Refresh & Redo: 12.19.18
What kinds of fixtures work well in kids’ bedrooms and bathrooms?
One of the hottest bathroom fixture finishes right now is matte black. Parents love the look for kids’ bathrooms because it is very stylish and doesn’t show spots or fingerprints. They also choose singlehanded faucets that are easy for little hands to operate and wall-mounted mirrors that tilt up as kids grow.
Showerheads mounted on a bar also are popular these days. The sprayer slides up and down on a bracket, and you can adjust the height as your children get taller. It’s a great choice for older kids and teens.
We also are seeing a lot of interest in vanities with a step that pulls out from the bottom so little kids easily can reach the sink; you can get them from companies like American Standard. Toilets with a one-piece tank and bowl work well for young families, too. The fixtures are easier to keep clean because there are no hard-to-reach crevices.
Deeper medicine cabinets are a great choice for teenagers’ bathrooms. Most cabinets are four inches in depth, but companies like Robern make models that are 6 and 8 inches deep to accommodate more grooming and health products. They can be installed with electrical outlets inside for curling irons and hair dryers, and they offer lots of room for makeup.
-Leigh Suffian, Immerse
We always say lighting is like ‘jewelry for the home,’ and there are lots of ways it can help kids’ rooms stand out. Lately, homeowners are going for decorating styles like midcentury modern and farmhouse, and it’s easy to find lighting options that are great for kids but also fit the rest of the home well.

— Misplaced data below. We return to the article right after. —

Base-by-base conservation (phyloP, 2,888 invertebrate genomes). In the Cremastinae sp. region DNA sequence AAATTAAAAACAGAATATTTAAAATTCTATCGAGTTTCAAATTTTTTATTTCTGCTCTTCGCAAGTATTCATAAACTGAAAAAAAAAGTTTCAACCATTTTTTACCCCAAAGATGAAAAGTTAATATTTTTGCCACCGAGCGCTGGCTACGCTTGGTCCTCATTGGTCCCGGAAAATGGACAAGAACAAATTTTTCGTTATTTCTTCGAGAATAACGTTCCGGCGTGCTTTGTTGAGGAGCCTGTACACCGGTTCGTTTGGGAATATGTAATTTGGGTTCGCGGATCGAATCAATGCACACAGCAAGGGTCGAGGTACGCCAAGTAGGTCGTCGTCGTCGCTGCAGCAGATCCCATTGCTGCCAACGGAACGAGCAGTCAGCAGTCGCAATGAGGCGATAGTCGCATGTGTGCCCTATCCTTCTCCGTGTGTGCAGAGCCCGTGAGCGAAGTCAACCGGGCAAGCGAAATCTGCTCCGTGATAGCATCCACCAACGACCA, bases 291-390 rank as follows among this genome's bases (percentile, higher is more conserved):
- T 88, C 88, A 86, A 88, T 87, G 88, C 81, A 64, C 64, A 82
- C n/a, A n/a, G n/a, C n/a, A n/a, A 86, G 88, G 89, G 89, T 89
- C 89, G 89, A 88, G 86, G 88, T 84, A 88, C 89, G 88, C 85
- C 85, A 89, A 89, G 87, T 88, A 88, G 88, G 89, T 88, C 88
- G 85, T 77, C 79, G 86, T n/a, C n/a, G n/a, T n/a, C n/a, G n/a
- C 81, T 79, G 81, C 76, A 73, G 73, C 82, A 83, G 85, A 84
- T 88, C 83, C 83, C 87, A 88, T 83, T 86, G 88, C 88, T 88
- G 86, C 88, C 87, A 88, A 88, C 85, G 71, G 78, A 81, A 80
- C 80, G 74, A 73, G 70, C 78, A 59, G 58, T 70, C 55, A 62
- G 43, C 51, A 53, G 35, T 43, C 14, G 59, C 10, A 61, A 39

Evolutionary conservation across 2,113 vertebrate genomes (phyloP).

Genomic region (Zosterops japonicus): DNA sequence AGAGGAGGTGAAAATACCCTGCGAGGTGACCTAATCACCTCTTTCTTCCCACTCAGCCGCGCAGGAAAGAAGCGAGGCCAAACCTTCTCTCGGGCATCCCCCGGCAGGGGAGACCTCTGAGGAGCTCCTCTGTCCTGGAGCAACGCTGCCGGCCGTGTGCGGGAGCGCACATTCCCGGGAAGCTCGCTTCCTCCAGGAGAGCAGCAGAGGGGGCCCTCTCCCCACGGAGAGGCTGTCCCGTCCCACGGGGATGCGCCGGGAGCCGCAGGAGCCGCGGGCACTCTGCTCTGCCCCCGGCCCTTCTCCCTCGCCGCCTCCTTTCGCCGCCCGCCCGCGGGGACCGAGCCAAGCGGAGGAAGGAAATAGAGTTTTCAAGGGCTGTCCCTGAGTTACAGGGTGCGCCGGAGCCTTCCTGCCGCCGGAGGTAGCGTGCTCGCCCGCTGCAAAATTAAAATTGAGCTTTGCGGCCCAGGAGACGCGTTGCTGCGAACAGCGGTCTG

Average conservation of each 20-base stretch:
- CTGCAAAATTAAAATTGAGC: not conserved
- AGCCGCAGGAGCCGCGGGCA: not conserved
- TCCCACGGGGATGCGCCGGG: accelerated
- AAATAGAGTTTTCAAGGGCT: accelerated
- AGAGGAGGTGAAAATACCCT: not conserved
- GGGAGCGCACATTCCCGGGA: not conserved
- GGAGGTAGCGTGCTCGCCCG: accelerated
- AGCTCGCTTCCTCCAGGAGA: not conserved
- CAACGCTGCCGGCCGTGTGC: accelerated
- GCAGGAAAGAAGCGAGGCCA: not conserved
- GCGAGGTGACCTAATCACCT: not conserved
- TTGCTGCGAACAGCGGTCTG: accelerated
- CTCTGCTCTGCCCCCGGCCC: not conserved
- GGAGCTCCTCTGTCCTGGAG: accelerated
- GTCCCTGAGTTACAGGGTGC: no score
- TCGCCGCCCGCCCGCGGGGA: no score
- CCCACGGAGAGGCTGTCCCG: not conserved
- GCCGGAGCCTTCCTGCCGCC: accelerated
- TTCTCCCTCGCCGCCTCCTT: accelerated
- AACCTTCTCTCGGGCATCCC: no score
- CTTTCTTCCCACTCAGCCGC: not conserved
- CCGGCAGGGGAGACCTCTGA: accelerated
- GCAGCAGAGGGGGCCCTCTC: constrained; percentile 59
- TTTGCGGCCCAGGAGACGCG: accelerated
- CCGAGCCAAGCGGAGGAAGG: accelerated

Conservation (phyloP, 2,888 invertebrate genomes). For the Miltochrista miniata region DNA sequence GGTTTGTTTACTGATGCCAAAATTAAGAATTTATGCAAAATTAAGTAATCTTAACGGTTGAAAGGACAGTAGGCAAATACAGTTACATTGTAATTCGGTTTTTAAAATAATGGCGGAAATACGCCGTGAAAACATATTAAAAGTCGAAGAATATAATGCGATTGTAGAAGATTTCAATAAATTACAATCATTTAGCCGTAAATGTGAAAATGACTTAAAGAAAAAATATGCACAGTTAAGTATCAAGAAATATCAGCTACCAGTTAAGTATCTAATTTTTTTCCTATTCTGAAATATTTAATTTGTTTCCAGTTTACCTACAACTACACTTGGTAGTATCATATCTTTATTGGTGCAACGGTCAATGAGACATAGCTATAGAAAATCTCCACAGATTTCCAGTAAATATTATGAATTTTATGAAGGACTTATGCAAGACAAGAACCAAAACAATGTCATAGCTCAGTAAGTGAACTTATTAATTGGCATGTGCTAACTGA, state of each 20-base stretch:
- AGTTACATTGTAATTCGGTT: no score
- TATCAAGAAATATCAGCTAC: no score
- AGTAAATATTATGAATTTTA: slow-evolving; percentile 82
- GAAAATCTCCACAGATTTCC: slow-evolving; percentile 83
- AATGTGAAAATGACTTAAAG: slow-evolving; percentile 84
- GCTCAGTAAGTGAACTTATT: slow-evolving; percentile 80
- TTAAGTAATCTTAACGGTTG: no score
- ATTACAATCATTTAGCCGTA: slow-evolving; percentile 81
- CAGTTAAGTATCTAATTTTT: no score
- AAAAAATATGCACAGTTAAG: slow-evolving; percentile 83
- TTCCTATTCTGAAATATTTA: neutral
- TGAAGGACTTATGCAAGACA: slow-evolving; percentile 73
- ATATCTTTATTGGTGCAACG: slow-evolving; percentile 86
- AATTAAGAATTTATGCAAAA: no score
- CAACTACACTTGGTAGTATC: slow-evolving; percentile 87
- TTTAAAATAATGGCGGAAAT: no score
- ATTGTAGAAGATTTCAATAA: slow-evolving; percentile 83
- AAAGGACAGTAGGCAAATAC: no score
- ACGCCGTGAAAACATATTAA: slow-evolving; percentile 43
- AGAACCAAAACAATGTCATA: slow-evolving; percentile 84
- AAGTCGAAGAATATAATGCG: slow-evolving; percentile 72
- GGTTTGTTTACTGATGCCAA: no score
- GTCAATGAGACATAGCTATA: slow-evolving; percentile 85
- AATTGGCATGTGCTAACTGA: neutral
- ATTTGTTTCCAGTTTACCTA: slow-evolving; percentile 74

Many people are choosing pendant lighting fixtures in sunburst styles that recall mid-century design, and mixed metals and black finishes have come on strong in recent years. All three of these concepts work well with trendy designs and bold colors in teenagers’ rooms.
There are lots of fun options for younger kids as well. Fixtures with balloon designs work well in nurseries, and there even are cute pink chandeliers for little girls and spider-like designs for boys.
Manufacturers also are creating lighting looks that transition easily from a young child’s room to a teen’s. These can be a good investment because they’re versatile and adaptable.
Using fun lamps with colorful shades is yet another way to introduce some interest into a child’s environment. Customers love mixing bright lampshades in yellow, pink, blush or blue with a gray or beige room color scheme.
-Shanna Wilson, Wilson Lighting